Have you ever prayed for something without really thinking about how exactly the Lord was going answer your prayer?

Looking back at the end of last year, my prayer was for the Lord to deepen my faith — in Him and His Word. Little did I know, in the months to come He would answer my request in a way I did not expect.

I was going through a somewhat normal season of life, just like we all go through seasons in our lives — some short, some long, some full of joy, some full of questioning or doubt, some seasons of suffering, and even some seasons of the Lord stripping things away from our lives (perhaps even good things).

For me, earlier this year was one of those hard seasons. I had been studying for my boards for several months. All of my expectations, all of my hard work, everything that I had planned for my life came to a sudden halt when I saw the word FAILED written on my phone screen. The tears started falling, as they did over the next three months as I wrestled with my failure, my identity, loneliness, fear, frustration, and really just crying out to the Lord with all of the emotions and questions of why.

The repercussions of not passing this test meant I lost my job. Stripped of my confidence, my plans and expectations wrecked, it was a difficult time. I wanted to run. I wanted to get away. I didn’t want people to know about my failure. But this test was the beginning of a difficult season the Lord used to deepen my faith.

Just before all this happened, I had spent some time studying Psalm 107. If you haven’t read it recently, go read it. God used these words of life in a time I needed to hear them most.

The psalmist begins by proclaiming that “the steadfast love of the Lord endures forever.”

He then proceeds to share the stories of people who are weary, tired, in darkness, in difficult situations, and in brokenness. Every time, it says, “they cried out to the Lord,” and guess what? He heard them. He delivered them and rescued them.

In light of their current situations, the psalmist then calls the hearers to “consider the steadfast love of the Lord.” To simply consider.

These truths rang in my ears. These were the truths I needed to hear. These were the words of life that I needed to believe. Every day of my life, but during this time especially, I needed to be reminded of Psalm 107. I needed to be reminded that the love of the Lord does not change despite my circumstances and despite how I feel. I needed to be reminded that God is a God who hears my cries. But most importantly, as this Psalm so clearly depicts the gospel, I needed to be reminded of my desperate need to cling to truth and to believe the gospel.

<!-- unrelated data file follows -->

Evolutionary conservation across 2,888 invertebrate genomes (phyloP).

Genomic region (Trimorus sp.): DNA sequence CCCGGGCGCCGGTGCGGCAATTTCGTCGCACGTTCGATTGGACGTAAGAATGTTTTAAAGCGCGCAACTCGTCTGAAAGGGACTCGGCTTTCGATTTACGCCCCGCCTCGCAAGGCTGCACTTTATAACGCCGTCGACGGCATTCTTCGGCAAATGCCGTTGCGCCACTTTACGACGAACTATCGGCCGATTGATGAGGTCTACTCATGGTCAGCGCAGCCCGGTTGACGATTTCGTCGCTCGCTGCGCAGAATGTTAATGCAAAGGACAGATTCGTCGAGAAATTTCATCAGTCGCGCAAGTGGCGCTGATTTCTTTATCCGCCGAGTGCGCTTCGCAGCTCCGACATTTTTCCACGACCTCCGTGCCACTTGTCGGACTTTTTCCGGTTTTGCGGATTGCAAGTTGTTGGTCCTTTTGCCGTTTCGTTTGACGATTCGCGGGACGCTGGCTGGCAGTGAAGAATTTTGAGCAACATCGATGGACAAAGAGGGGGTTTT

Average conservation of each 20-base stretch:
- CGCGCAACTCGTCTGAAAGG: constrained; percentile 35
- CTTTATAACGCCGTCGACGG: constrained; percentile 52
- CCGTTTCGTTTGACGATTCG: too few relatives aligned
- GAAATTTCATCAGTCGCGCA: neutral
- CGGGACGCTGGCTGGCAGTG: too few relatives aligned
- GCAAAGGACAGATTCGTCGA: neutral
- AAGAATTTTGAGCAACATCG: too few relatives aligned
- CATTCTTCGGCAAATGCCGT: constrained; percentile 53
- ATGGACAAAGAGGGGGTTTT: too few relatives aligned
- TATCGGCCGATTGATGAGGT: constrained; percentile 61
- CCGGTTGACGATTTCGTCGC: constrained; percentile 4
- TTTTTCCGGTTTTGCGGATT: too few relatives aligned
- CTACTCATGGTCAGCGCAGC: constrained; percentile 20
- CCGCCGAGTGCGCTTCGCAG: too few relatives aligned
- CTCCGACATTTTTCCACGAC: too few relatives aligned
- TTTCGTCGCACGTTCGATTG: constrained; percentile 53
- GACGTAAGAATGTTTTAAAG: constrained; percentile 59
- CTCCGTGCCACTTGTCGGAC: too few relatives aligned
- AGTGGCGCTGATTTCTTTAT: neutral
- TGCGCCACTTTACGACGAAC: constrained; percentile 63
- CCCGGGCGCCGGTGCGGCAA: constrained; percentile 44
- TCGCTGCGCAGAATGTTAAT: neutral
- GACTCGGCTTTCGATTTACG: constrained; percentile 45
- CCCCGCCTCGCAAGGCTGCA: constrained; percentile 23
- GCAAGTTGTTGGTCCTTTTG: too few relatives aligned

In verse 29 the psalmist says, “He made the storm be still, and the waves of the sea were hushed.”

In my life, the storms felt like they were raging. But just as Jesus spoke to the physical waves when He was in the boat with His disciples, and they were stilled, He also has the power to say “be still” and bring peace to the storms in my life.  

I didn’t understand the storm I was going through. But God did. The lyrics of the song “Good Good Father” began to have a deeper meaning, especially the part that says God is “perfect in all of [His] ways.”

When life is going great and as planned, I can sing these sweet promises with ease. But when life is not what I expect, when it doesn’t seem like God is in control — let alone like He knows what He’s doing — those words are hard to sing.

Yet in singing those lyrics, in proclaiming those truths from my heart, I came to another point of surrendering. God is God, and I am not. I was reminded that He alone is trustworthy and that even when life doesn’t make sense, Jesus is worthy of our trust and our worship. He is the giver of life. Not only does He give me words of life to cling to (all the time and also when I desperately need it), He is the Word of life. He alone satisfies. He is sovereign. He is good. And not only does His love endure, His Word endures forever.

Through this somewhat small trial in my life — I have friends who have walked through deep grief and are currently walking through deep suffering — the Lord graciously gave me His sweet Words of life to cling to, to get me through the storm, to get me through the hard season, and to sustain me.

It is by the grace of God that I can share this story with my faith family, because I want you to know that your failures do not define you.

My God is a God who redeems, who restores, and who uses my story and your story for His glory.


Beth Wilsman is a physical therapist in Birmingham. She has been a member of Brook Hills since 2015. She currently serves with City Ministries in Birmingham Gospel Outreach (BGO) and as a Singles 20s/30s small group leader.